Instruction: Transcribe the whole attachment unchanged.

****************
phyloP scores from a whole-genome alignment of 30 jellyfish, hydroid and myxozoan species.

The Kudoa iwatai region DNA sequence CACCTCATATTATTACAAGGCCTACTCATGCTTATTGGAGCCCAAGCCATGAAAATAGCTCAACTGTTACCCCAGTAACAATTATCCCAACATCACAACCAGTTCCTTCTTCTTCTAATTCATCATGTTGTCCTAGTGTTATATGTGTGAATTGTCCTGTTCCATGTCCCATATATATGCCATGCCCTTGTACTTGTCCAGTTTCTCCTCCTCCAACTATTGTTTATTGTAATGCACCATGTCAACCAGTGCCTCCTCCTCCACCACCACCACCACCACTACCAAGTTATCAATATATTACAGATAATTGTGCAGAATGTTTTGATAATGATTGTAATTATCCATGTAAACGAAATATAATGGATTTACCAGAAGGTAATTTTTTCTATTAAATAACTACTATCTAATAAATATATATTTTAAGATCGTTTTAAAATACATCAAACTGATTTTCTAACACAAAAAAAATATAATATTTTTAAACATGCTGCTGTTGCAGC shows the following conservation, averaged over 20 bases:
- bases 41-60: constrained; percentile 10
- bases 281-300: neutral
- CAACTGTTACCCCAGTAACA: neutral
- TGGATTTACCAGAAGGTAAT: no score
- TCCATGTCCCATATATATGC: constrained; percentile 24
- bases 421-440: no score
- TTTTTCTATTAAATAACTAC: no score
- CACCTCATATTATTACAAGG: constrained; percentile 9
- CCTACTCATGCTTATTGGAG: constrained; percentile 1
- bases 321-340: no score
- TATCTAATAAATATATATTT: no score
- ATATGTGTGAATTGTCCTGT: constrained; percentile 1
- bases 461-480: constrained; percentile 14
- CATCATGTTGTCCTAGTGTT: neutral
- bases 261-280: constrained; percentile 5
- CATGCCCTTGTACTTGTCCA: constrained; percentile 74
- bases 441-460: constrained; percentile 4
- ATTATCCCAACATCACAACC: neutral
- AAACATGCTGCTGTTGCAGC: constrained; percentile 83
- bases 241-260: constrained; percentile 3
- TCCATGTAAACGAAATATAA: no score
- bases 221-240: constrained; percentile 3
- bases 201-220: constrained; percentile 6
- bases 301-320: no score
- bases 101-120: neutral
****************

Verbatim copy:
phyloP scores from a whole-genome alignment of 30 jellyfish, hydroid and myxozoan species.

The Kudoa iwatai region DNA sequence CACCTCATATTATTACAAGGCCTACTCATGCTTATTGGAGCCCAAGCCATGAAAATAGCTCAACTGTTACCCCAGTAACAATTATCCCAACATCACAACCAGTTCCTTCTTCTTCTAATTCATCATGTTGTCCTAGTGTTATATGTGTGAATTGTCCTGTTCCATGTCCCATATATATGCCATGCCCTTGTACTTGTCCAGTTTCTCCTCCTCCAACTATTGTTTATTGTAATGCACCATGTCAACCAGTGCCTCCTCCTCCACCACCACCACCACCACTACCAAGTTATCAATATATTACAGATAATTGTGCAGAATGTTTTGATAATGATTGTAATTATCCATGTAAACGAAATATAATGGATTTACCAGAAGGTAATTTTTTCTATTAAATAACTACTATCTAATAAATATATATTTTAAGATCGTTTTAAAATACATCAAACTGATTTTCTAACACAAAAAAAATATAATATTTTTAAACATGCTGCTGTTGCAGC shows the following conservation, averaged over 20 bases:
- bases 41-60: constrained; percentile 10
- bases 281-300: neutral
- CAACTGTTACCCCAGTAACA: neutral
- TGGATTTACCAGAAGGTAAT: no score
- TCCATGTCCCATATATATGC: constrained; percentile 24
- bases 421-440: no score
- TTTTTCTATTAAATAACTAC: no score
- CACCTCATATTATTACAAGG: constrained; percentile 9
- CCTACTCATGCTTATTGGAG: constrained; percentile 1
- bases 321-340: no score
- TATCTAATAAATATATATTT: no score
- ATATGTGTGAATTGTCCTGT: constrained; percentile 1
- bases 461-480: constrained; percentile 14
- CATCATGTTGTCCTAGTGTT: neutral
- bases 261-280: constrained; percentile 5
- CATGCCCTTGTACTTGTCCA: constrained; percentile 74
- bases 441-460: constrained; percentile 4
- ATTATCCCAACATCACAACC: neutral
- AAACATGCTGCTGTTGCAGC: constrained; percentile 83
- bases 241-260: constrained; percentile 3
- TCCATGTAAACGAAATATAA: no score
- bases 221-240: constrained; percentile 3
- bases 201-220: constrained; percentile 6
- bases 301-320: no score
- bases 101-120: neutral